Tuesday, November 20, 2012
ADSL - the FTTH killer
In horror movies, there are generally two types of killers - the loud flashy ones that you know are coming for you but just can't escape and the quiet, subtle ones that you know must be somewhere in the vicinity but leave you terrified because you can't see them. Fiber-to-the-home networks are plagued by a silent killer that is hampering innovation - ADSL infrastructure.
We're not talking about Jaws
ADSL is nothing like Jaws. You aren't going to have the loud epic soundtrack bringing the terror to viewers. There isn't really a glimpsed shark sticking its fin up in the water or biting through half a boat just to prove that it can, none of that kind of intimidation. ADSL is much more like IT from the Stephen King novel and movie adaptation. This killer clown looks a bit flashy, but it hangs out in the background, luring you in quietly before springing its massive fangs and taking you down. Sometimes IT does something dramatic just to remind you to be afraid, but it tends to have a subtle touch when it actually takes somebody down.
Similarly, ADSL doesn't seem like a big threat. The infrastructure has been in existence for a while and is comfortable to most customers and telecoms alike. However, the success of ADSL is quietly preventing FTTH from taking hold in many markets, limiting the pace of innovation. This is especially evident in the European sector.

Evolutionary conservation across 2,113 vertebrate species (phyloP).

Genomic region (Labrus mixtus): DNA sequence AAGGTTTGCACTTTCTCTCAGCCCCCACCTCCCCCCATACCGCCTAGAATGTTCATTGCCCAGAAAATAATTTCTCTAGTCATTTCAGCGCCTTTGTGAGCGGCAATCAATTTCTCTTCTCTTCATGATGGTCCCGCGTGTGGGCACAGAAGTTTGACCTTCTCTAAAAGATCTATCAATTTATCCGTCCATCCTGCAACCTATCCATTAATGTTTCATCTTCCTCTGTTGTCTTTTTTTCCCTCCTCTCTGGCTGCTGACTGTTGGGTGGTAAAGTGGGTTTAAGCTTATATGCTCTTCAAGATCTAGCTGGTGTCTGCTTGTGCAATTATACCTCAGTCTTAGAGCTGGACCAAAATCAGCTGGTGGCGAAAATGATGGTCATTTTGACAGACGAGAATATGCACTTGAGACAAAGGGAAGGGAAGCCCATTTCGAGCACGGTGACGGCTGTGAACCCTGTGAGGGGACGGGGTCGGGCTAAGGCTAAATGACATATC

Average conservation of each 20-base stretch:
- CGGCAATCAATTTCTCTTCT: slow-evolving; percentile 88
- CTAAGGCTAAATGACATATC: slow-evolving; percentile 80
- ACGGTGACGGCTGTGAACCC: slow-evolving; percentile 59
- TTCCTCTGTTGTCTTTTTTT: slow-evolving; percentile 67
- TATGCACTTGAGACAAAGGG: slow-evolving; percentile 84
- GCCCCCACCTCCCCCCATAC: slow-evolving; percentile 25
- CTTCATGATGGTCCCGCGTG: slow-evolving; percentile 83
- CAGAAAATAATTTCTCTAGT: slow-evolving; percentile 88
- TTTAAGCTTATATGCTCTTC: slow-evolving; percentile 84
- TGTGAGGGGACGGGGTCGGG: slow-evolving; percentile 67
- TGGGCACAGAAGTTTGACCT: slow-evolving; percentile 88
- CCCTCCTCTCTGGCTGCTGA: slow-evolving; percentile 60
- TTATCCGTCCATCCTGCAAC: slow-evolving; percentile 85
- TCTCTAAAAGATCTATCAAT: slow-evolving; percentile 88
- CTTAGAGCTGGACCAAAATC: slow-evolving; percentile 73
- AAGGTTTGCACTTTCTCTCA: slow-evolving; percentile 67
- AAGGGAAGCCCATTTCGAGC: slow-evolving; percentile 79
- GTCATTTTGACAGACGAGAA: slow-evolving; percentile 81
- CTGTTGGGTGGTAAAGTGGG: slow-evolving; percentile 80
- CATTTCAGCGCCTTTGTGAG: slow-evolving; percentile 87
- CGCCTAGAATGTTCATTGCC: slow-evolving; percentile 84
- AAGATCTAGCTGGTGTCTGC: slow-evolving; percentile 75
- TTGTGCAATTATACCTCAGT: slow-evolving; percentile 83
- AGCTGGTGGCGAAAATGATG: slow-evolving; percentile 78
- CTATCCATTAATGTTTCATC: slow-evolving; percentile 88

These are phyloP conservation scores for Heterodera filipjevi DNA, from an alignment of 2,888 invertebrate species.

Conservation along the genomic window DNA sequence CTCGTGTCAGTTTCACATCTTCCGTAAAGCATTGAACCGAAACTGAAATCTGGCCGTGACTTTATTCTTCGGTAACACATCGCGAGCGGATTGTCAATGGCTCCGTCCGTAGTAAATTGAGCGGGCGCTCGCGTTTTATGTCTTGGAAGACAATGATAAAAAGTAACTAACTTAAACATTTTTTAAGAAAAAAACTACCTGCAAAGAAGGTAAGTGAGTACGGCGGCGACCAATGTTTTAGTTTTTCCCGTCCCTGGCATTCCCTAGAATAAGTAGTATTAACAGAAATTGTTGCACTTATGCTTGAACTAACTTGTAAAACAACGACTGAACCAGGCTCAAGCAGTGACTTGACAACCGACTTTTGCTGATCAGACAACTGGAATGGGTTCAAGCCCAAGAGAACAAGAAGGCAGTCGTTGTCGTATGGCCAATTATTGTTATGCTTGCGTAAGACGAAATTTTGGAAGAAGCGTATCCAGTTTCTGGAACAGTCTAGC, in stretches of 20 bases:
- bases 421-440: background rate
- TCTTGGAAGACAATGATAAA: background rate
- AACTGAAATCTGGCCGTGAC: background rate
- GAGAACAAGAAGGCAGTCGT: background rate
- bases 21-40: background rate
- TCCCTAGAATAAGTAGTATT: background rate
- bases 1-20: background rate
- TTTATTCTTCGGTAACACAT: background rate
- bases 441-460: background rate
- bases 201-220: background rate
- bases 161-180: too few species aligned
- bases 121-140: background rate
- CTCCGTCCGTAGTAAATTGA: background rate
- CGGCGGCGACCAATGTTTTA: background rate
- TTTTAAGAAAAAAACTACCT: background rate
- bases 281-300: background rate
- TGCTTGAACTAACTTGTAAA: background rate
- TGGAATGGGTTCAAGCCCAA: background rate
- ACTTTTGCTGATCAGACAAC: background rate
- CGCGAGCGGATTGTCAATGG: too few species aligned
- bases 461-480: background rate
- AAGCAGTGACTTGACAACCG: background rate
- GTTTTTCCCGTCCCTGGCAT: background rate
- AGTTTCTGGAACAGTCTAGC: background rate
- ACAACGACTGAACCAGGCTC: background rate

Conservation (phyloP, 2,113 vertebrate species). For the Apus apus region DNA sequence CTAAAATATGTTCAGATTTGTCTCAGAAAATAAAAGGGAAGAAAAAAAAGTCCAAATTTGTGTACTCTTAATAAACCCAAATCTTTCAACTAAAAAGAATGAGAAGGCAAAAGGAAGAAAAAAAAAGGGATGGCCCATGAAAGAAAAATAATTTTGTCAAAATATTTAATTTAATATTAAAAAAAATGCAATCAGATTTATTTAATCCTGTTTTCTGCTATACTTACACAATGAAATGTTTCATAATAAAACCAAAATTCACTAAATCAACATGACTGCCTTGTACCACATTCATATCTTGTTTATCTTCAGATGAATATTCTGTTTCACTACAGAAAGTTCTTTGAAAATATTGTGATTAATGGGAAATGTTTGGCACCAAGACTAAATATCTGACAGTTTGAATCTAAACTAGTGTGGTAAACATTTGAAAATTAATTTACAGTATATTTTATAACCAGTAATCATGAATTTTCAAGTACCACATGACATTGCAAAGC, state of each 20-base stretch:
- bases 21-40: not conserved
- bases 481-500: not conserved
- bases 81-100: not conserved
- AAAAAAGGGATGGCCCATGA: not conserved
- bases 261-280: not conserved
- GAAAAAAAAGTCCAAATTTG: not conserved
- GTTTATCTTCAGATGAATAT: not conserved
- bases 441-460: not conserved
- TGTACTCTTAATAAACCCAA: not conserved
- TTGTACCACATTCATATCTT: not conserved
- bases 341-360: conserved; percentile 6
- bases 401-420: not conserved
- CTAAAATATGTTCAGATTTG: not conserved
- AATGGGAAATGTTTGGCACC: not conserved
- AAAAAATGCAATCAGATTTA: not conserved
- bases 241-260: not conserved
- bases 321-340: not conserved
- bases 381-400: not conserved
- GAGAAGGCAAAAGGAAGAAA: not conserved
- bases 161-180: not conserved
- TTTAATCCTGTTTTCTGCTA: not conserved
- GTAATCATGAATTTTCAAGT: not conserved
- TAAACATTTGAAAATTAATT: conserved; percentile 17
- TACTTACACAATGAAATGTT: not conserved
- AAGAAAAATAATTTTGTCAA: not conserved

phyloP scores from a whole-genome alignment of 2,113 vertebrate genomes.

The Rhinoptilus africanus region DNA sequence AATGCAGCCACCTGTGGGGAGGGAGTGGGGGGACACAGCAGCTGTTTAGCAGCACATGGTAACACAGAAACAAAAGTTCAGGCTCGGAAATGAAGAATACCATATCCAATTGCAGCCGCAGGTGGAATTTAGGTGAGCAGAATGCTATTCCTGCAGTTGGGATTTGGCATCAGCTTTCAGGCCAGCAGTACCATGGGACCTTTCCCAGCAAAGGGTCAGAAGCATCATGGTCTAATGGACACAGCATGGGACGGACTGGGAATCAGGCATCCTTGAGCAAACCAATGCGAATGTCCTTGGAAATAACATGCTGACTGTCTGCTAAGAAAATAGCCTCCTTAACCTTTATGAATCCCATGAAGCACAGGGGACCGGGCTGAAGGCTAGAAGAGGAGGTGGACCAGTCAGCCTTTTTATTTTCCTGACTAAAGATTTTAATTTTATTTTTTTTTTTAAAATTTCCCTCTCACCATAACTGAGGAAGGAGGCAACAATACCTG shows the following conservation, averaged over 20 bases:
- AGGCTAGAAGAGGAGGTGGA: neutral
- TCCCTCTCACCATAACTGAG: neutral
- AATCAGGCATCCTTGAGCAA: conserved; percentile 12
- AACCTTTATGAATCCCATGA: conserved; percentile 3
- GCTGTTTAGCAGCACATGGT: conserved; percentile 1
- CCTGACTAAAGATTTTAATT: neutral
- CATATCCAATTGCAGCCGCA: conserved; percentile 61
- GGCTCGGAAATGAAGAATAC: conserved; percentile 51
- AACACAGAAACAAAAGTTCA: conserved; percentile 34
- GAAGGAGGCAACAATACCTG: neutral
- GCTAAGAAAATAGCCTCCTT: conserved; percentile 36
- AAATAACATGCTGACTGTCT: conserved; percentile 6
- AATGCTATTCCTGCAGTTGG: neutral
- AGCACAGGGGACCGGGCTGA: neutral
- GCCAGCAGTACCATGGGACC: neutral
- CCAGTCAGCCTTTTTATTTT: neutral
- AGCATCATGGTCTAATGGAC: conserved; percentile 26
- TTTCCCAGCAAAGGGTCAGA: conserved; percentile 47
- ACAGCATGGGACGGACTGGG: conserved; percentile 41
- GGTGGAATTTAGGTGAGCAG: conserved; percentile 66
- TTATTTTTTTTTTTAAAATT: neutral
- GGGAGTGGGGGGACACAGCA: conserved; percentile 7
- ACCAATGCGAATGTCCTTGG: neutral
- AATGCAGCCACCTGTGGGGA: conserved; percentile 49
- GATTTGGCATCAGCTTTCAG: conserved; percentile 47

Evaluating ADSL's role in slowing fiber deployment
A recent RapidTVNews report explained that Russia and Ukraine combined have 6.2 million fiber subscribers. As of the end of June, there were just 5.95 million fiber subscribers in the 35 core European nations. ADSL is lurking in the background, quietly stifling FTTH deployment.
According to the news source, the issue with the disparity in FTTH innovation is not because Russia and Ukraine are so excited about FTTH that everybody is buying in. Instead, the issue is that most of Europe is served by advanced ADSL networks that were built before fiber became a major option for telecoms. As a result, many people are satisfied with solid broadband connections and are not willing to spend on fiber. This has slowed FTTH deployment in much of Europe, but FTTH is gradually catching up with ADSL and many projects are emerging.
One of the keys to accelerating FTTH deployment is effectively using media converters to ensure network interoperability and cost-effective deployment. Fiber to Ethernet media conversion can enable telecoms to easily connect homes to the fiber network and enact advanced network functionality.
Perle has an extensive range of Managed and Unmanaged Fiber Media Converters to extended copper-based Ethernet equipment over a fiber optic link, multimode to multimode and multimode to single mode fiber up to 160km.